But it is also true that when Mayor Gavin Newsom started issuing marriage licenses to same sex couples in 2004 some of the strongest opposition came from some of the most family-oriented communities. Chinese Americans led the protest in San Francisco. Black churches and Hispanic preachers opposed it from the pulpit. But Rodriguez says having a gay child or grandchild complicates the issue. “My own family will vote against Prop 8 precisely because I am their uncle or brother or son. When the family dynamic takes over, orthodoxy gives way,” he says. “In families where there is a strong religious sense of family, for example my own, it would be impossible for me to sin my way out of my family.”
For Rodriguez it’s no coincidence that the fight over same sex marriage is happening at the same time as churches are wrestling with the role of women. Geoffrey Farrow in Fresno, in fact, told his congregation that the issue had been brought to the fore for him through conversations he’d had with women about the ordination of women priests. “These are simultaneous events women are not going back to the kitchen and gays are not going back in the closet,” says Rodriguez. “Prop 8 is merely a last gasp movement to try to control what is already out of the door.”
For Rodriguez, the anxiety around same sex marriage is linked to the anxiety so many men feel about a world where so many women are raising boys and girls without a man around. “This Olympic swimmer (Michael Phelps) who is the hero of the world, and who is the stands cheering him on, but his mother?” he says. “It’s becoming more and more clear to me that the notion of family is going to become the mother’s prerogative. (Prop 8) is a last attempt by people who feel threatened by a world they cannot control.”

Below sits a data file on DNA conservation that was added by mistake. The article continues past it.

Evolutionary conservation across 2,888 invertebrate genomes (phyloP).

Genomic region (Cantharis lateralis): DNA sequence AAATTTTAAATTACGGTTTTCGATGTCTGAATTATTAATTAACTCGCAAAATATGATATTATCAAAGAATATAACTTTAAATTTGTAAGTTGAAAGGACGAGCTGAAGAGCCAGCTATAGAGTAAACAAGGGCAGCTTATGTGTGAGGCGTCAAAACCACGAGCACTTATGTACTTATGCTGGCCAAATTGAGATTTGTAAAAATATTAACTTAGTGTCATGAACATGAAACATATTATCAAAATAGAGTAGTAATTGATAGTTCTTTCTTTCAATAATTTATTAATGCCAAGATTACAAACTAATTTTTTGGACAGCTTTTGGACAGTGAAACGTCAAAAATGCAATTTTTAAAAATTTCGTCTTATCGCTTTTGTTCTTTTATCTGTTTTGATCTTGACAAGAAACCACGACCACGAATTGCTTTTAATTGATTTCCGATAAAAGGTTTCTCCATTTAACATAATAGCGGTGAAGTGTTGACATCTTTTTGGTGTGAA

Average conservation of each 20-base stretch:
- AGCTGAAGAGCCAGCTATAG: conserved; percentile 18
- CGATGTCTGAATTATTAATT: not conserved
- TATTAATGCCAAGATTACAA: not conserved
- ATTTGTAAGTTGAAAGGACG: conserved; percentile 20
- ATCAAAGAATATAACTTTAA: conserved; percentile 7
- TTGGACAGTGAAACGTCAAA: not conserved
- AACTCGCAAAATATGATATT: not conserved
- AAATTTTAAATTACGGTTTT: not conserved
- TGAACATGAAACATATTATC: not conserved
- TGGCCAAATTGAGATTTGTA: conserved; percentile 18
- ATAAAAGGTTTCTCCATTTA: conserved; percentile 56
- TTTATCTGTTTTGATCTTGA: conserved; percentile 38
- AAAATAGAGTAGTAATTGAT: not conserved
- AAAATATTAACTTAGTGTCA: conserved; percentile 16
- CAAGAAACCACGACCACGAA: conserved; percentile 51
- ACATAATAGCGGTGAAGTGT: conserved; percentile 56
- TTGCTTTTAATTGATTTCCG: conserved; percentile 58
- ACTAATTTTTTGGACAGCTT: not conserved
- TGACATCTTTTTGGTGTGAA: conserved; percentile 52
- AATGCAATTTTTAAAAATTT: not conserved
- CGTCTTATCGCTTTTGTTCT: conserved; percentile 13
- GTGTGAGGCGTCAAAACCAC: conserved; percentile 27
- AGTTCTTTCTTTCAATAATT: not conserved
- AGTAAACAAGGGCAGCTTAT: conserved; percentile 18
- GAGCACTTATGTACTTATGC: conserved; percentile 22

It doesn’t mean, he adds, that Prop 8 will not pass. But he says it’s important to remember that the word “marriage” really belongs not to sonnets and poetry, but in divorce courts. “The more powerful word is love, the more powerful concept is love, do I love you, do you love me?” he says.
Richard says the fight for the right to that word has moved out of the churches and into the homes. In Gay Pride Parades the biggest cheers these days are often not for the drag queens in feather boas but for lesbian soccer moms pushing their toddlers. In the Castro the protests about sex toys in shop windows come not from outraged churchgoers but gay dads. In his book Days of Obligation, Rodriguez wrote about the delicious irony of gay men challenging the foundations of domesticity while living in Victorian houses in San Francisco’s Castro district. As they now stand at the corner of 18th Street and Castro distributing No on 8 badges to protect marriage, could the Victorians be having the last laugh?
Rodriguez chuckles and says what is radical is that gay life has moved from “the Polk Street sex scene at night” to “the day time neighborhood of the Castro with its churches and dry cleaners.” “This is no longer something you do in the dark,” he says. “My sisters and brothers have in their wills that in the event of their deaths I am to raise their children. That assumes a kind of moral seriousness to my life which is more radical than the permission to have my sexual life in private, in the dark.”